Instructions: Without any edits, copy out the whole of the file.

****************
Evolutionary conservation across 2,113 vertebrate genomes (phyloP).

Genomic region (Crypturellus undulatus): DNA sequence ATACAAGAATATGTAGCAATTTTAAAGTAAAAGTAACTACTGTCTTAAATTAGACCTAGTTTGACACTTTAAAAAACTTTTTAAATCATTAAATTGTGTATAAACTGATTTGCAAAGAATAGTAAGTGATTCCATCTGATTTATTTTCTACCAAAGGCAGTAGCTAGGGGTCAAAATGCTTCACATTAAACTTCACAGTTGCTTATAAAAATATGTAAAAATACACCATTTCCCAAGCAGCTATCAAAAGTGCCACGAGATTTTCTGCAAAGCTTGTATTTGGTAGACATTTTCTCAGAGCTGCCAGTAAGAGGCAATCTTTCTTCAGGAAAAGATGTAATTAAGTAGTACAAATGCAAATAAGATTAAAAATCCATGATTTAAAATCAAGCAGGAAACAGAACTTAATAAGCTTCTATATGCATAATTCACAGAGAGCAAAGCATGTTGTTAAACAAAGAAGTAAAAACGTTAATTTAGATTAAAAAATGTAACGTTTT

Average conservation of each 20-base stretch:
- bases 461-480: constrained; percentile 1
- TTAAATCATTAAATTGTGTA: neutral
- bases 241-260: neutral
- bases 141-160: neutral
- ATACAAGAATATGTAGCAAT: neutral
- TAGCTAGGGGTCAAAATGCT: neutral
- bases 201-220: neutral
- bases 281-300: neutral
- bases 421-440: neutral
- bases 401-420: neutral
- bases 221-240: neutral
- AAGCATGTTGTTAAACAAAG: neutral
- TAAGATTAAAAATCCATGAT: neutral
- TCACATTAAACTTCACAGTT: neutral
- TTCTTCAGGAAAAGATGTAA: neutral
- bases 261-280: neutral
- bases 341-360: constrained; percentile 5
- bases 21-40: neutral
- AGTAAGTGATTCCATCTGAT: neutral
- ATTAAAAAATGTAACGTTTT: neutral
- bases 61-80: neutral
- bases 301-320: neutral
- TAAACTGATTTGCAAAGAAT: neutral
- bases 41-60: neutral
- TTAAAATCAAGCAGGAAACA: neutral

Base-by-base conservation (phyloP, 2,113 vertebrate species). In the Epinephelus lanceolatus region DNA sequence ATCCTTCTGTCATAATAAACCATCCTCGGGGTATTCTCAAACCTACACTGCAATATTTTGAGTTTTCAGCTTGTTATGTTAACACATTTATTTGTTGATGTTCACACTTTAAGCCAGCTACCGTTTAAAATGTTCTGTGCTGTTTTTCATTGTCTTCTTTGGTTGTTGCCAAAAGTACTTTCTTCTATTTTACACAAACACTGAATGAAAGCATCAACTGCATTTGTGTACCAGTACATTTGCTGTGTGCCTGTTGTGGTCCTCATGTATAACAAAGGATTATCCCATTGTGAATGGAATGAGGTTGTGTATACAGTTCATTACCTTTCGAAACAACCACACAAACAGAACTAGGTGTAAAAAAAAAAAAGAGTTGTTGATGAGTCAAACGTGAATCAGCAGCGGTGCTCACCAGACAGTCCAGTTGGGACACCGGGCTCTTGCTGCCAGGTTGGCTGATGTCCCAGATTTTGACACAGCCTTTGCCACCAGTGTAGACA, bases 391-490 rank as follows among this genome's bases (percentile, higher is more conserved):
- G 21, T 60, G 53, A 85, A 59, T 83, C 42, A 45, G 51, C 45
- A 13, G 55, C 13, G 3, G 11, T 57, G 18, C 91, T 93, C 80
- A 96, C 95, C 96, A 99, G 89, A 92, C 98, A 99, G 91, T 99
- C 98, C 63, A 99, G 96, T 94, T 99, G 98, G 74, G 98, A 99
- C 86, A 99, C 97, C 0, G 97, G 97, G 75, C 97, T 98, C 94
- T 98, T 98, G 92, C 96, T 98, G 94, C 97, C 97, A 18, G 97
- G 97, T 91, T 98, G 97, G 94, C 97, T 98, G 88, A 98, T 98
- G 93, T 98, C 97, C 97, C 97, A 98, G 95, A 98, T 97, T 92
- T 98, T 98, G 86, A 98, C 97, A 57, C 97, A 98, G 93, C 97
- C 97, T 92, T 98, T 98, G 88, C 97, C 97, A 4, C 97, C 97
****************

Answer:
Evolutionary conservation across 2,113 vertebrate genomes (phyloP).

Genomic region (Crypturellus undulatus): DNA sequence ATACAAGAATATGTAGCAATTTTAAAGTAAAAGTAACTACTGTCTTAAATTAGACCTAGTTTGACACTTTAAAAAACTTTTTAAATCATTAAATTGTGTATAAACTGATTTGCAAAGAATAGTAAGTGATTCCATCTGATTTATTTTCTACCAAAGGCAGTAGCTAGGGGTCAAAATGCTTCACATTAAACTTCACAGTTGCTTATAAAAATATGTAAAAATACACCATTTCCCAAGCAGCTATCAAAAGTGCCACGAGATTTTCTGCAAAGCTTGTATTTGGTAGACATTTTCTCAGAGCTGCCAGTAAGAGGCAATCTTTCTTCAGGAAAAGATGTAATTAAGTAGTACAAATGCAAATAAGATTAAAAATCCATGATTTAAAATCAAGCAGGAAACAGAACTTAATAAGCTTCTATATGCATAATTCACAGAGAGCAAAGCATGTTGTTAAACAAAGAAGTAAAAACGTTAATTTAGATTAAAAAATGTAACGTTTT

Average conservation of each 20-base stretch:
- bases 461-480: constrained; percentile 1
- TTAAATCATTAAATTGTGTA: neutral
- bases 241-260: neutral
- bases 141-160: neutral
- ATACAAGAATATGTAGCAAT: neutral
- TAGCTAGGGGTCAAAATGCT: neutral
- bases 201-220: neutral
- bases 281-300: neutral
- bases 421-440: neutral
- bases 401-420: neutral
- bases 221-240: neutral
- AAGCATGTTGTTAAACAAAG: neutral
- TAAGATTAAAAATCCATGAT: neutral
- TCACATTAAACTTCACAGTT: neutral
- TTCTTCAGGAAAAGATGTAA: neutral
- bases 261-280: neutral
- bases 341-360: constrained; percentile 5
- bases 21-40: neutral
- AGTAAGTGATTCCATCTGAT: neutral
- ATTAAAAAATGTAACGTTTT: neutral
- bases 61-80: neutral
- bases 301-320: neutral
- TAAACTGATTTGCAAAGAAT: neutral
- bases 41-60: neutral
- TTAAAATCAAGCAGGAAACA: neutral

Base-by-base conservation (phyloP, 2,113 vertebrate species). In the Epinephelus lanceolatus region DNA sequence ATCCTTCTGTCATAATAAACCATCCTCGGGGTATTCTCAAACCTACACTGCAATATTTTGAGTTTTCAGCTTGTTATGTTAACACATTTATTTGTTGATGTTCACACTTTAAGCCAGCTACCGTTTAAAATGTTCTGTGCTGTTTTTCATTGTCTTCTTTGGTTGTTGCCAAAAGTACTTTCTTCTATTTTACACAAACACTGAATGAAAGCATCAACTGCATTTGTGTACCAGTACATTTGCTGTGTGCCTGTTGTGGTCCTCATGTATAACAAAGGATTATCCCATTGTGAATGGAATGAGGTTGTGTATACAGTTCATTACCTTTCGAAACAACCACACAAACAGAACTAGGTGTAAAAAAAAAAAAGAGTTGTTGATGAGTCAAACGTGAATCAGCAGCGGTGCTCACCAGACAGTCCAGTTGGGACACCGGGCTCTTGCTGCCAGGTTGGCTGATGTCCCAGATTTTGACACAGCCTTTGCCACCAGTGTAGACA, bases 391-490 rank as follows among this genome's bases (percentile, higher is more conserved):
- G 21, T 60, G 53, A 85, A 59, T 83, C 42, A 45, G 51, C 45
- A 13, G 55, C 13, G 3, G 11, T 57, G 18, C 91, T 93, C 80
- A 96, C 95, C 96, A 99, G 89, A 92, C 98, A 99, G 91, T 99
- C 98, C 63, A 99, G 96, T 94, T 99, G 98, G 74, G 98, A 99
- C 86, A 99, C 97, C 0, G 97, G 97, G 75, C 97, T 98, C 94
- T 98, T 98, G 92, C 96, T 98, G 94, C 97, C 97, A 18, G 97
- G 97, T 91, T 98, G 97, G 94, C 97, T 98, G 88, A 98, T 98
- G 93, T 98, C 97, C 97, C 97, A 98, G 95, A 98, T 97, T 92
- T 98, T 98, G 86, A 98, C 97, A 57, C 97, A 98, G 93, C 97
- C 97, T 92, T 98, T 98, G 88, C 97, C 97, A 4, C 97, C 97